net polar moleculeester > amide (no H) > aldehyde > ketone > ether
London Dispersion Forces (LDF)Non polar molecule (all molecules) aromatic > -ynes > -enes > -anes (only C,H)
Same force higher mass higher mp, higher bp, lower vapor pressure
Same approx. mass higher force higher mp, higher bp, lower vapor pressure
= Energy of Attraction (additive)
Energy of Disruption
High TEMP(higher velocity)
Low Mass (MW) High Vibration High Velocity Starts with at given temp.(same force)High Mass (MW) Low Vibration Low Velocity
Has OH or NH
Increase Energy of Attraction
Increase Energy of Disruption
Has O or N
Low TEMP(lower velocity)
All molecules have LDF
Polar if has O or N
H-bonding if O-H or N-H to O or N
Alcohols have LDF and are polar and can both give and receive an H-bond
Ethers are polar but can only receive an H-bond
Alkane likeNon PolarHydrophobic
Important: Expected to knowRule of thumb: Each OH can make soluble 3 carbons
Solubility of alcohols in water
Four carbons is at the edge of visual solubility
Remember that solubility means dissolve in (or mix with) another chemical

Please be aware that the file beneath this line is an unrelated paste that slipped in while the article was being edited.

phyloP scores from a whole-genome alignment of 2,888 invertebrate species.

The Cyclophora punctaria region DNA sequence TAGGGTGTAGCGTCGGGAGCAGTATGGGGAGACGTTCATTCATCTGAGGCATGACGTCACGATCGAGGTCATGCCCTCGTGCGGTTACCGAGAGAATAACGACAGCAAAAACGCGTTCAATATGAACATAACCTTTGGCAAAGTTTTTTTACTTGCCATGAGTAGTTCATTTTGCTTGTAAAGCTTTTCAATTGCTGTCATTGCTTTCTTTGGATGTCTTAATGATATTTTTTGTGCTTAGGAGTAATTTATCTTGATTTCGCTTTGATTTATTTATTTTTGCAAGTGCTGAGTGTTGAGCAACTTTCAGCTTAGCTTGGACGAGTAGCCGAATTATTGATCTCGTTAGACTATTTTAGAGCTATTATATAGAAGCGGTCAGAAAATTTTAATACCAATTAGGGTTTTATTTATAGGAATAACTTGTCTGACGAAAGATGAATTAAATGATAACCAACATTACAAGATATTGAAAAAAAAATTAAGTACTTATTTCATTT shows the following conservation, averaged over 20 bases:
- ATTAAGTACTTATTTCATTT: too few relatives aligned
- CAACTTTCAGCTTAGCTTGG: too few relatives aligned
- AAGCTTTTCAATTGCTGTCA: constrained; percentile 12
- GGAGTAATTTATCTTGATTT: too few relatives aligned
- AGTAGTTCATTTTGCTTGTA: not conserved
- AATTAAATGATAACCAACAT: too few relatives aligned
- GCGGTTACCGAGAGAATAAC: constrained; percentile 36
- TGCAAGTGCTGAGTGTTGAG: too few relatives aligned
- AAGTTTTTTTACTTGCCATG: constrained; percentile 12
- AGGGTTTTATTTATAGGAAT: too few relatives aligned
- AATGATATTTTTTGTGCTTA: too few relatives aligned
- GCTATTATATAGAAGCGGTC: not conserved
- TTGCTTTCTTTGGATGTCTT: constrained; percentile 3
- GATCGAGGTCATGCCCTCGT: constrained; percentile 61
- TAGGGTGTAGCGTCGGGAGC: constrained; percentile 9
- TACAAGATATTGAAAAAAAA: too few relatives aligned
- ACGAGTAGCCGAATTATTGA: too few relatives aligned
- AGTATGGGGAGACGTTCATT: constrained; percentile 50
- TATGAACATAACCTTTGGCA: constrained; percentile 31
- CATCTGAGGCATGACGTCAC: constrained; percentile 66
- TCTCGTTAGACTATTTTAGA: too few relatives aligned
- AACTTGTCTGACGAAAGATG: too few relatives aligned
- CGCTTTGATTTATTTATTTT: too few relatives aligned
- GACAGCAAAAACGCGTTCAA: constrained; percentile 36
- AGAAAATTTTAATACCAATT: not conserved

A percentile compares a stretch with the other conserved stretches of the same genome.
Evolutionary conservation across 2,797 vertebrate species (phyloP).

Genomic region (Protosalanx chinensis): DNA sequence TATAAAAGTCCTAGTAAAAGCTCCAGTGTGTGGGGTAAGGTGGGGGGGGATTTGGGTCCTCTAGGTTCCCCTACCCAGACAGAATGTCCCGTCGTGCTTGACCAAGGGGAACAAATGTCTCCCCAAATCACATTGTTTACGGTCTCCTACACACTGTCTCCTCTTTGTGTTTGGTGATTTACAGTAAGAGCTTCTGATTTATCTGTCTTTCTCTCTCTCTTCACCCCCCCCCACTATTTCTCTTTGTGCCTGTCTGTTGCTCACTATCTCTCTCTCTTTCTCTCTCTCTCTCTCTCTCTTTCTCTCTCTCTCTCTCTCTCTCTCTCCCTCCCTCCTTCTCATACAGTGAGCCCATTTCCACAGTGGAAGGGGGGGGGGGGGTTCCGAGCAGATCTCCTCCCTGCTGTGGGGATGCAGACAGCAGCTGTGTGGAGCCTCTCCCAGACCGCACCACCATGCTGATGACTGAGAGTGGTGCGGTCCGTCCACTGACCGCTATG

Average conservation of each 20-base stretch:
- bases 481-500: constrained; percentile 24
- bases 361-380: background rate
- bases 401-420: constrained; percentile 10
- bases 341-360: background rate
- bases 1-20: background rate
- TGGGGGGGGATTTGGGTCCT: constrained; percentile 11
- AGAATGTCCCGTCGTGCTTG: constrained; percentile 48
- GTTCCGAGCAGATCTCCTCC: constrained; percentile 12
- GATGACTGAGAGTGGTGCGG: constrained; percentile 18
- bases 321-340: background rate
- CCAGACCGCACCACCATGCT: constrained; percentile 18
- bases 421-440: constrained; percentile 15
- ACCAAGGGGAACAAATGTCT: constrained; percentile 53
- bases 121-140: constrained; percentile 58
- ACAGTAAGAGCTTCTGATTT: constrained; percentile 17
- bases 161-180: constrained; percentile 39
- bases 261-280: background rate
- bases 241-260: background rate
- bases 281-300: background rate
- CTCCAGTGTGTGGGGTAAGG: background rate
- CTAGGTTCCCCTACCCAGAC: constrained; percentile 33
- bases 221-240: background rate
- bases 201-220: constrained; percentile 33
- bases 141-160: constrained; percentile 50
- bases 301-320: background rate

Fig. 13-2, p.419
Note: C3 and C2O are about the same weight, both have 3 big atoms near each other in the table.
Difference must be type of IMF.
In this chapter you are responsible for:
Note: other alcohol reactions we will see in future chaptersChapter 16- aldehydes and ketones react with alcohols to form acetals and ketalsChapter 17- carboxylic acids react with alcohols to become esters
CO2 + H2O
C + H2O
or CO + H2O
( losing H20 )
If primary (1º)
If secondary (2º)
If tertiary (3º)
Dehydration of alcohols to give ethers
Dehydration of alcohols to give alkenes
Oxidation of Primary (1º) alcohol
Oxidation of secondary (2º) alcohol
Oxidation of Tertiary (3º) alcohol
NO REACTION – NADA – NOTHING – NO WAY
Elimination Reaction -remove a molecule
Elimination of H2O to form double bond
Elimination of H2O to from 2 alcohols form an ether
Elimination Reaction of an Alcohol
to form alkenes